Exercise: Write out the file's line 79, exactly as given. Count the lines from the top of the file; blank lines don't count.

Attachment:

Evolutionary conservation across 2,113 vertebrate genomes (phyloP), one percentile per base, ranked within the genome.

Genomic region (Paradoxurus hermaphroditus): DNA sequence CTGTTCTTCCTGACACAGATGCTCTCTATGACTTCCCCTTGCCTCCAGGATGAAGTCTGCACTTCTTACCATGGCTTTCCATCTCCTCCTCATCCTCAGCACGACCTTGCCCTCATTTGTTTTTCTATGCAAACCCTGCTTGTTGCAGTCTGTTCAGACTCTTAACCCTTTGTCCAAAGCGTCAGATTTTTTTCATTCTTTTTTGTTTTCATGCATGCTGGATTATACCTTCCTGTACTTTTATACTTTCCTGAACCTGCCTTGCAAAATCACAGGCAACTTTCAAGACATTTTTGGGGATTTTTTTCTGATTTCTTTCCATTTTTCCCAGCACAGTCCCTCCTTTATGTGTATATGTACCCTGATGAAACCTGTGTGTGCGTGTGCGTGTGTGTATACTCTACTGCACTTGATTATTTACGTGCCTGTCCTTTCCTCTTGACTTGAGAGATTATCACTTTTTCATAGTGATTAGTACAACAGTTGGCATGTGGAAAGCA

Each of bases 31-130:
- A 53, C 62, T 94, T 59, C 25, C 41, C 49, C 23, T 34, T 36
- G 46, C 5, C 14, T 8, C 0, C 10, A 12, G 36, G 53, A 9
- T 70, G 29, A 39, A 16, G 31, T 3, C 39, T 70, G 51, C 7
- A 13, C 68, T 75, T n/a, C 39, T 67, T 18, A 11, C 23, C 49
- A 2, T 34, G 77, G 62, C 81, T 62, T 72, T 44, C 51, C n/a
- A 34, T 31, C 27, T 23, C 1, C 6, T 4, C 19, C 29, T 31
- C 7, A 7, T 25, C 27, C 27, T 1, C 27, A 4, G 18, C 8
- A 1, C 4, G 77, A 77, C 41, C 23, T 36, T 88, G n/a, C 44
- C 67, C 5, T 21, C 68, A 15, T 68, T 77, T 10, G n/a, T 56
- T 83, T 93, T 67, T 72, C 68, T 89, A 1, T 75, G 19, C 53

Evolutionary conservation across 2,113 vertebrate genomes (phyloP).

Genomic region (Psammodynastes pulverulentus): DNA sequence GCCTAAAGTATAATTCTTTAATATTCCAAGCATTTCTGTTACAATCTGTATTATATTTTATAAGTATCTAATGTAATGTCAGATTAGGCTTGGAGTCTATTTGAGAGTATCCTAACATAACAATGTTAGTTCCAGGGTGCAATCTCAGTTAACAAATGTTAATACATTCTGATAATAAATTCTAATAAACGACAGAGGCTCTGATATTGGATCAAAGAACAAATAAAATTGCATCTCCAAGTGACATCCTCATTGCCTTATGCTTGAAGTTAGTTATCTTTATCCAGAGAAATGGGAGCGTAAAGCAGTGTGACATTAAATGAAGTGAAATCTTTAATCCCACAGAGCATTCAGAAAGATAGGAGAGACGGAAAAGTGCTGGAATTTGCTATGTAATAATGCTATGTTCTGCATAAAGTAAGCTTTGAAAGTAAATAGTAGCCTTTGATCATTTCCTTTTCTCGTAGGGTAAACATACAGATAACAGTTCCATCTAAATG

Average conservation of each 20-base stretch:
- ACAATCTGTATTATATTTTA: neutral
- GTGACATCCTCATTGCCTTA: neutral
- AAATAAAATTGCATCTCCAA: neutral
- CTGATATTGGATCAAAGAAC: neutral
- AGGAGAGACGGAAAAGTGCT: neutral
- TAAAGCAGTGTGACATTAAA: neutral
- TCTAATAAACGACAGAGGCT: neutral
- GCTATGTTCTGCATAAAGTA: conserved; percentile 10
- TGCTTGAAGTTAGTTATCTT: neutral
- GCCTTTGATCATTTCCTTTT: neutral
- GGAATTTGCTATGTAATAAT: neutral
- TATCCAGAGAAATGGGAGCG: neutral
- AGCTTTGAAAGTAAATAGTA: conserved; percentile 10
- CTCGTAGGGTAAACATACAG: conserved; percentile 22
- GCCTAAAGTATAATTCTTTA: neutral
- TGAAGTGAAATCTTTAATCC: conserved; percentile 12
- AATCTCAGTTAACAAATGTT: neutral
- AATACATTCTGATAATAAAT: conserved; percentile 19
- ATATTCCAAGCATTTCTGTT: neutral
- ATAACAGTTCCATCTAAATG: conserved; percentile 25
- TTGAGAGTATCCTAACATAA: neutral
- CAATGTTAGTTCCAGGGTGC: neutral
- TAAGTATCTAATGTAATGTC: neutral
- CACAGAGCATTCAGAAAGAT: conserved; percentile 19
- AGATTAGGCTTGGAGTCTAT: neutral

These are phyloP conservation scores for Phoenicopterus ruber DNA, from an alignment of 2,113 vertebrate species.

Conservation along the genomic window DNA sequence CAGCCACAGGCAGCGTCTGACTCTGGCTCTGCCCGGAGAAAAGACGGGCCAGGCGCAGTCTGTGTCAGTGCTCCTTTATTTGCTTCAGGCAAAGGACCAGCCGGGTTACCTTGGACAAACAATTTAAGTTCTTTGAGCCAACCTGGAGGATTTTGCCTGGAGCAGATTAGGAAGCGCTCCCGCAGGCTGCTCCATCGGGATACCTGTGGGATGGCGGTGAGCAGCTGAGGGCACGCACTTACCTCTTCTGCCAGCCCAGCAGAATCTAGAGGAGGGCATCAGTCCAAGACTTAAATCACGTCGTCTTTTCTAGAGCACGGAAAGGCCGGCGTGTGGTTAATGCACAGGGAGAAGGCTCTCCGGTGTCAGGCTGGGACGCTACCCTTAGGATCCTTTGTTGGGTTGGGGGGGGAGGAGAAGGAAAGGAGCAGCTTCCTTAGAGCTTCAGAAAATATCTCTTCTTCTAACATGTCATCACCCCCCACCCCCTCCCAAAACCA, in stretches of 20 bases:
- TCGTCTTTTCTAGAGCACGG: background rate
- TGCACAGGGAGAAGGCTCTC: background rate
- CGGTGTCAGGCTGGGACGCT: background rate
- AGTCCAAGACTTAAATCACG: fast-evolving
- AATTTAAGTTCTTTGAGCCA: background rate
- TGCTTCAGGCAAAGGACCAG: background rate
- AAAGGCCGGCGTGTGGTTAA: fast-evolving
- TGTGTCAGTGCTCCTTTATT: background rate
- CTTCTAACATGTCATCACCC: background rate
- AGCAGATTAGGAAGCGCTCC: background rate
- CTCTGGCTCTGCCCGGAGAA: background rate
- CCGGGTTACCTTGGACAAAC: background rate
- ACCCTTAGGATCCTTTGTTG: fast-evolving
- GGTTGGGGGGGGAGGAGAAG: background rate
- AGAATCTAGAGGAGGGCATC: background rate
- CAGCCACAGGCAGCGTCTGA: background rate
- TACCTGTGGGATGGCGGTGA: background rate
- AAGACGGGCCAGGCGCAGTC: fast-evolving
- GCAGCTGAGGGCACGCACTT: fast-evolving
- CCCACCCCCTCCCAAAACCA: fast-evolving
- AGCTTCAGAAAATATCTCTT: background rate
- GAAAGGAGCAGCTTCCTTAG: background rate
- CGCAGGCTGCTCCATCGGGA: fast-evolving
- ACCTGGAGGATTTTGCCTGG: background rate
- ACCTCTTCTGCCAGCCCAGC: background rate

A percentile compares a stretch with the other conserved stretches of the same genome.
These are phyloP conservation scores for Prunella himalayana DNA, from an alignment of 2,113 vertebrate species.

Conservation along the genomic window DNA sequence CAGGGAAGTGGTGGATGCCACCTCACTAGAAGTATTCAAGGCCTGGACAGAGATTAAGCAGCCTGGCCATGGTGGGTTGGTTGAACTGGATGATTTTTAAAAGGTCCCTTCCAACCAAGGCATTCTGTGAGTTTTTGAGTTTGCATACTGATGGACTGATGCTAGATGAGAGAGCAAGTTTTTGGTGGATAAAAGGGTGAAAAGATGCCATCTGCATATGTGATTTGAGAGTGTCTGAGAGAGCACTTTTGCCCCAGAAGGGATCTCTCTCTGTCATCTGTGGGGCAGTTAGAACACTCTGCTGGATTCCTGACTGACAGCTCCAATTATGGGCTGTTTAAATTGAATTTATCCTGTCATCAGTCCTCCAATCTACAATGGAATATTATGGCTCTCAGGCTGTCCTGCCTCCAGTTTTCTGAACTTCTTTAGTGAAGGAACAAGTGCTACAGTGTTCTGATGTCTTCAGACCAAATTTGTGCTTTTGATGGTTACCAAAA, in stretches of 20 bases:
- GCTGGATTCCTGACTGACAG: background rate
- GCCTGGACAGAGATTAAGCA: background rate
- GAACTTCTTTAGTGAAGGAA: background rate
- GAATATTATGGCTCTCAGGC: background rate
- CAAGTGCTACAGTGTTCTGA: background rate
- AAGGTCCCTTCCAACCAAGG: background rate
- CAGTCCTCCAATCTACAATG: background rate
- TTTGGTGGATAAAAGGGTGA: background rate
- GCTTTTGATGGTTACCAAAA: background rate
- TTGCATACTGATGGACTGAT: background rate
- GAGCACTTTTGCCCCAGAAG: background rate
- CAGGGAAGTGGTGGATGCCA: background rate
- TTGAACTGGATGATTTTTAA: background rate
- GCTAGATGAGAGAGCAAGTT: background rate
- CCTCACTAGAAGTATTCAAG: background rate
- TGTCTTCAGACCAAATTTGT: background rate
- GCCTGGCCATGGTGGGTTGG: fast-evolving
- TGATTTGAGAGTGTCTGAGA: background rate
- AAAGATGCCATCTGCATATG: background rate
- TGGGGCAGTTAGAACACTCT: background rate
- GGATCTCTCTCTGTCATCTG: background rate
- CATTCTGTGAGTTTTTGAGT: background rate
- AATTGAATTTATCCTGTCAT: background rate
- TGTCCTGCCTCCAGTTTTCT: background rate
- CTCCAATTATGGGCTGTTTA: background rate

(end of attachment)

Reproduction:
- TTTGGTGGATAAAAGGGTGA: background rate